So hopefully we ’ ll see action continuing on climate change, just at a different level in America. We don’t move the Doomsday Clock for individual actions, but it’s true that North Korea’s testing was “Our ultimate aim is to send out the message that we as citizens and individuals can move the clock

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The closer to midnight we are, the more danger we're in. According to the group, the clock “conveys how close we are to destroying our civilization with dangerous technologies of our own making.”

Last January, the clock remained at two minutes to midnight, which is as close as its been since 1953 during the height of the Cold War.

"A new abnormal: It is still two minutes to midnight," the Bulletin reported at last year's announcement. "Humanity now faces two simultaneous existential threats, either of which would be cause for extreme concern and immediate attention.

"These major threats – nuclear weapons and climate change – were exacerbated this past year by the increased use of information warfare to undermine democracy around the world, amplifying risk from these and other threats and putting the future of civilization in extraordinary danger," the group said in 2019.

Galaxy S20 leak may show official renders of Samsung's next flagship phone

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We ' ll find out Thursday how close we really are to the end of the world, with the annual resetting of the Doomsday Clock. Each year, the Bulletin of the Atomic Scientists, the group that sets the clock, decides whether the events of the previous year pushed humanity closer or further from destruction.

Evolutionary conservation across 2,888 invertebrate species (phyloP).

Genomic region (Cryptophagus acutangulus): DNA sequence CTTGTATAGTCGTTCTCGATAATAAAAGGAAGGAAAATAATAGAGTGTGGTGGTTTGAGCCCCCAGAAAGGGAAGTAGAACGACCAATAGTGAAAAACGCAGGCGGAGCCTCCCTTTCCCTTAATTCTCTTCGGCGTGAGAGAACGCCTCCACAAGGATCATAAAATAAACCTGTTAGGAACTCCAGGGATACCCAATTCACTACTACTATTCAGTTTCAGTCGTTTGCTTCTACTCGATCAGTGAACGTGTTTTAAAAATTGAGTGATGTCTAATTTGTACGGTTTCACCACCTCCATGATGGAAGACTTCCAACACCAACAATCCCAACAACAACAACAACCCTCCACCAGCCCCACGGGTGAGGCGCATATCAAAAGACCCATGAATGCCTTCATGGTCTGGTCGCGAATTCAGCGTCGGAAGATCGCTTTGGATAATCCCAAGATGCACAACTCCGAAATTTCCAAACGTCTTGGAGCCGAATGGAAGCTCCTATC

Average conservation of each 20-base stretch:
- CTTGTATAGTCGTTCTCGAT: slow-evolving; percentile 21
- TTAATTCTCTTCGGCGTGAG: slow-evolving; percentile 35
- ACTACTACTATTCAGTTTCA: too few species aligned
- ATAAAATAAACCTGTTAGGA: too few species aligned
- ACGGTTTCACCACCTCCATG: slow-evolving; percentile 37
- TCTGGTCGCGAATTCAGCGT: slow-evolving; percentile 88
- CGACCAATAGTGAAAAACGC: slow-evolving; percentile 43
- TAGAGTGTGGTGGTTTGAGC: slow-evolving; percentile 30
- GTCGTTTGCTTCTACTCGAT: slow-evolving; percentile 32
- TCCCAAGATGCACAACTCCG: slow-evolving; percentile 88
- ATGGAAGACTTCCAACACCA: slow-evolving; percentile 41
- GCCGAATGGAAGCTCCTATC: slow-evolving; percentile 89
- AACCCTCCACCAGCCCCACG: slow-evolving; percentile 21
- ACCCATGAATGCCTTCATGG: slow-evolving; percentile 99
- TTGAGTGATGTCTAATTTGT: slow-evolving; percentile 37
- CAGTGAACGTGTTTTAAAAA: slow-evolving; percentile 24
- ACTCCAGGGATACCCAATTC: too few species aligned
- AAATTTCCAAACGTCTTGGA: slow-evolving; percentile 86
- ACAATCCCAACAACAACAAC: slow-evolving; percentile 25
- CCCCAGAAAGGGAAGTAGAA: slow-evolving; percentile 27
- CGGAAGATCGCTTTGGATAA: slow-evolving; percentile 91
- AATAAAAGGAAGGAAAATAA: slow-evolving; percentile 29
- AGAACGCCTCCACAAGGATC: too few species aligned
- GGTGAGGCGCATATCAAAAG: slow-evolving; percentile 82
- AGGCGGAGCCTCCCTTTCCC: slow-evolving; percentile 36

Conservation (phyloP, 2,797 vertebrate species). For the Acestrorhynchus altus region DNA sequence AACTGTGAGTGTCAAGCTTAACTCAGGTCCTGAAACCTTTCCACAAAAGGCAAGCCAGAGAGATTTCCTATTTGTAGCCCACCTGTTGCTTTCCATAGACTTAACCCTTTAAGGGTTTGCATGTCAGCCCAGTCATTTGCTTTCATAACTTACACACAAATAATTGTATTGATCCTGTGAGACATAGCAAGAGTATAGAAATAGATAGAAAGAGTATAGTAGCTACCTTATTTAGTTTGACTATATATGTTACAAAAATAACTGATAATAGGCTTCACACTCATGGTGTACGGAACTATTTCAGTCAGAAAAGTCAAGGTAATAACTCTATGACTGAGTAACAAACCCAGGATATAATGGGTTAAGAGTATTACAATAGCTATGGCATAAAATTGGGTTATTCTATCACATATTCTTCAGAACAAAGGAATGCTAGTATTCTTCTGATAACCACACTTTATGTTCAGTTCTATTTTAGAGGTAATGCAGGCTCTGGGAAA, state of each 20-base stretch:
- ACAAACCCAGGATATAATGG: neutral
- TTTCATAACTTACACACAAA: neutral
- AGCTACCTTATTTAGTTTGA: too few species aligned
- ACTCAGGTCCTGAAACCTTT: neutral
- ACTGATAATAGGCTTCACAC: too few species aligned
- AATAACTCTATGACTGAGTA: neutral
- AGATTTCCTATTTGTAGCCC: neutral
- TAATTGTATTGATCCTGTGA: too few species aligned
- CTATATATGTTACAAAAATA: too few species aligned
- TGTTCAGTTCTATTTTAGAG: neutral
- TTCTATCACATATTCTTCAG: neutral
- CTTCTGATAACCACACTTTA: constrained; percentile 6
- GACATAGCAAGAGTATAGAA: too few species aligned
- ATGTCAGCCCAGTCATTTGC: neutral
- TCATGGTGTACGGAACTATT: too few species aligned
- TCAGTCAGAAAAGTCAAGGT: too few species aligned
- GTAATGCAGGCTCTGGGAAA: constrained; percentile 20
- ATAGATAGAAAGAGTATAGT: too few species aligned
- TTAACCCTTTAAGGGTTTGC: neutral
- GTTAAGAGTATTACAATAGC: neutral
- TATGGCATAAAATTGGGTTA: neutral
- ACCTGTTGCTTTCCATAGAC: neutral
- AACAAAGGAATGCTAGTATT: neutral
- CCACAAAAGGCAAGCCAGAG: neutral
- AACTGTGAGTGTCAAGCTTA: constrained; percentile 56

The Doomsday Clock has been a symbol of global tension since 1947. The Bulletin of the Atomic Scientists monitors nuclear proliferation and climate change

The farthest it's been from midnight was in 1991 when the clock was 17 minutes to midnight, near the end of the Cold War.

The clock has been maintained by the Bulletin of the Atomic Scientists since 1947. The group was founded in 1945 by University of Chicago scientists who had helped develop the first nuclear weapons in the Manhattan Project.

The scientists created the clock in 1947 using the imagery of apocalypse (midnight) and a nuclear explosion (countdown to zero) to convey threats to humanity and the Earth.

The decision is made by the board of the Bulletin of the Atomic Scientists, along with input from a board of sponsors that includes 13 Nobel Laureates.

The announcement will be made Thursday morning at the National Press Club in Washington, D.C.

This article originally appeared on USA TODAY: How close are we to Doomsday? We'll find out Thursday.

Child, 2, Shot While Sitting In Car In Camden County: Police .
The child was shot in the foot and an adult man was shot in the back when three men approached the car and demanded money Thursday night. CAMDEN COUNTY, NJ — A two-year-old child was shot in the foot and an adult man was shot in the back as they sat in a car in Woodlynne Thursday night, authorities announced. A third person who was in the car wasn’t injured.